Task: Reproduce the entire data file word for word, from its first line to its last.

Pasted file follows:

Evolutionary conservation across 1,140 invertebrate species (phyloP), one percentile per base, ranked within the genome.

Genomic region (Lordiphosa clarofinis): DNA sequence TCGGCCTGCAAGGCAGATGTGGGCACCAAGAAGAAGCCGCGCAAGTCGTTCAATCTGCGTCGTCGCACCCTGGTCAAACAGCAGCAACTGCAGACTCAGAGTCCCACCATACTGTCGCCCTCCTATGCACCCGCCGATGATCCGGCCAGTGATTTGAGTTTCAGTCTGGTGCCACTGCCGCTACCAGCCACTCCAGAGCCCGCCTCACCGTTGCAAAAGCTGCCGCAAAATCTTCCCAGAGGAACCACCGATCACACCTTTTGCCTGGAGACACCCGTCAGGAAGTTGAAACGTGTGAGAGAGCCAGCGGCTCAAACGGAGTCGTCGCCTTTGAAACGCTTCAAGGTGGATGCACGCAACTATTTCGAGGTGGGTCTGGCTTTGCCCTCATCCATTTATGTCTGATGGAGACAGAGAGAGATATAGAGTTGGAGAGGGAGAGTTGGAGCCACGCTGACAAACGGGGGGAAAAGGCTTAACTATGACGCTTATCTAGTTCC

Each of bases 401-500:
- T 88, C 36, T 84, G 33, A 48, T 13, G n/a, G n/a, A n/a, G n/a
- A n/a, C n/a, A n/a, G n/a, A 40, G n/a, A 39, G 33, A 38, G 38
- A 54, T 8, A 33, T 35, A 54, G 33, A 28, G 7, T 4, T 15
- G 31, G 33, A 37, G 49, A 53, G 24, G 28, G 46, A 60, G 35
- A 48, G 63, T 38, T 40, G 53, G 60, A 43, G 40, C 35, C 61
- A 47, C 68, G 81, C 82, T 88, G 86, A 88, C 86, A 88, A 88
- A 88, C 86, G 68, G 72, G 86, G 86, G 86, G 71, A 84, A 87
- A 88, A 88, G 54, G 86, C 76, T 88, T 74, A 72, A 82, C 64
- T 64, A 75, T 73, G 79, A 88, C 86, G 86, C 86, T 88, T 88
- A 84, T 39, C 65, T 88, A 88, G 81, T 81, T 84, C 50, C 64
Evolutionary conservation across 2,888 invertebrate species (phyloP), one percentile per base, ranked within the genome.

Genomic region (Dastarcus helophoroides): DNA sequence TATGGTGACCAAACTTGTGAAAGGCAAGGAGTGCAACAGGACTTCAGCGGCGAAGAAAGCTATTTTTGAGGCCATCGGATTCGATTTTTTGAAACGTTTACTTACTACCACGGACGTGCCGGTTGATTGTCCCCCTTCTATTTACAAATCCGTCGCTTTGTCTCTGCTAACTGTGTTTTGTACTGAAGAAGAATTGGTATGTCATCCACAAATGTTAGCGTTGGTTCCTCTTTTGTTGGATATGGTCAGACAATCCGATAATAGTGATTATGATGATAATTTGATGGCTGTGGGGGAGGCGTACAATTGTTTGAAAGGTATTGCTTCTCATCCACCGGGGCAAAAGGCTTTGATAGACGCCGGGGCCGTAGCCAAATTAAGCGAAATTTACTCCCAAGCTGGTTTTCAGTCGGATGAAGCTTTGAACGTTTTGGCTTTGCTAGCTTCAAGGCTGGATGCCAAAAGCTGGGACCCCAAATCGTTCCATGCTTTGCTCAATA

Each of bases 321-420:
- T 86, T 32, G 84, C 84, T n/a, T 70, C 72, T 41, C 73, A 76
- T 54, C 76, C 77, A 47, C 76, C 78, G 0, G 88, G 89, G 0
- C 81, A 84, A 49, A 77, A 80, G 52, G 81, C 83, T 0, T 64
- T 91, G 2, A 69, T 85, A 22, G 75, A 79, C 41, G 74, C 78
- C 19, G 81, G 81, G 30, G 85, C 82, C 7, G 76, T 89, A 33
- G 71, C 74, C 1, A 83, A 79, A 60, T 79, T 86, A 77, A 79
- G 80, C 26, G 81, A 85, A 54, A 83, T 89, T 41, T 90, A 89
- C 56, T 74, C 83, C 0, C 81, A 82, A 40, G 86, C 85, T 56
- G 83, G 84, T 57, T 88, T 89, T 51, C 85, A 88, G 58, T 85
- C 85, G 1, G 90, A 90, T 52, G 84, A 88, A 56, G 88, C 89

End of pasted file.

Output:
Evolutionary conservation across 1,140 invertebrate species (phyloP), one percentile per base, ranked within the genome.

Genomic region (Lordiphosa clarofinis): DNA sequence TCGGCCTGCAAGGCAGATGTGGGCACCAAGAAGAAGCCGCGCAAGTCGTTCAATCTGCGTCGTCGCACCCTGGTCAAACAGCAGCAACTGCAGACTCAGAGTCCCACCATACTGTCGCCCTCCTATGCACCCGCCGATGATCCGGCCAGTGATTTGAGTTTCAGTCTGGTGCCACTGCCGCTACCAGCCACTCCAGAGCCCGCCTCACCGTTGCAAAAGCTGCCGCAAAATCTTCCCAGAGGAACCACCGATCACACCTTTTGCCTGGAGACACCCGTCAGGAAGTTGAAACGTGTGAGAGAGCCAGCGGCTCAAACGGAGTCGTCGCCTTTGAAACGCTTCAAGGTGGATGCACGCAACTATTTCGAGGTGGGTCTGGCTTTGCCCTCATCCATTTATGTCTGATGGAGACAGAGAGAGATATAGAGTTGGAGAGGGAGAGTTGGAGCCACGCTGACAAACGGGGGGAAAAGGCTTAACTATGACGCTTATCTAGTTCC

Each of bases 401-500:
- T 88, C 36, T 84, G 33, A 48, T 13, G n/a, G n/a, A n/a, G n/a
- A n/a, C n/a, A n/a, G n/a, A 40, G n/a, A 39, G 33, A 38, G 38
- A 54, T 8, A 33, T 35, A 54, G 33, A 28, G 7, T 4, T 15
- G 31, G 33, A 37, G 49, A 53, G 24, G 28, G 46, A 60, G 35
- A 48, G 63, T 38, T 40, G 53, G 60, A 43, G 40, C 35, C 61
- A 47, C 68, G 81, C 82, T 88, G 86, A 88, C 86, A 88, A 88
- A 88, C 86, G 68, G 72, G 86, G 86, G 86, G 71, A 84, A 87
- A 88, A 88, G 54, G 86, C 76, T 88, T 74, A 72, A 82, C 64
- T 64, A 75, T 73, G 79, A 88, C 86, G 86, C 86, T 88, T 88
- A 84, T 39, C 65, T 88, A 88, G 81, T 81, T 84, C 50, C 64
Evolutionary conservation across 2,888 invertebrate species (phyloP), one percentile per base, ranked within the genome.

Genomic region (Dastarcus helophoroides): DNA sequence TATGGTGACCAAACTTGTGAAAGGCAAGGAGTGCAACAGGACTTCAGCGGCGAAGAAAGCTATTTTTGAGGCCATCGGATTCGATTTTTTGAAACGTTTACTTACTACCACGGACGTGCCGGTTGATTGTCCCCCTTCTATTTACAAATCCGTCGCTTTGTCTCTGCTAACTGTGTTTTGTACTGAAGAAGAATTGGTATGTCATCCACAAATGTTAGCGTTGGTTCCTCTTTTGTTGGATATGGTCAGACAATCCGATAATAGTGATTATGATGATAATTTGATGGCTGTGGGGGAGGCGTACAATTGTTTGAAAGGTATTGCTTCTCATCCACCGGGGCAAAAGGCTTTGATAGACGCCGGGGCCGTAGCCAAATTAAGCGAAATTTACTCCCAAGCTGGTTTTCAGTCGGATGAAGCTTTGAACGTTTTGGCTTTGCTAGCTTCAAGGCTGGATGCCAAAAGCTGGGACCCCAAATCGTTCCATGCTTTGCTCAATA

Each of bases 321-420:
- T 86, T 32, G 84, C 84, T n/a, T 70, C 72, T 41, C 73, A 76
- T 54, C 76, C 77, A 47, C 76, C 78, G 0, G 88, G 89, G 0
- C 81, A 84, A 49, A 77, A 80, G 52, G 81, C 83, T 0, T 64
- T 91, G 2, A 69, T 85, A 22, G 75, A 79, C 41, G 74, C 78
- C 19, G 81, G 81, G 30, G 85, C 82, C 7, G 76, T 89, A 33
- G 71, C 74, C 1, A 83, A 79, A 60, T 79, T 86, A 77, A 79
- G 80, C 26, G 81, A 85, A 54, A 83, T 89, T 41, T 90, A 89
- C 56, T 74, C 83, C 0, C 81, A 82, A 40, G 86, C 85, T 56
- G 83, G 84, T 57, T 88, T 89, T 51, C 85, A 88, G 58, T 85
- C 85, G 1, G 90, A 90, T 52, G 84, A 88, A 56, G 88, C 89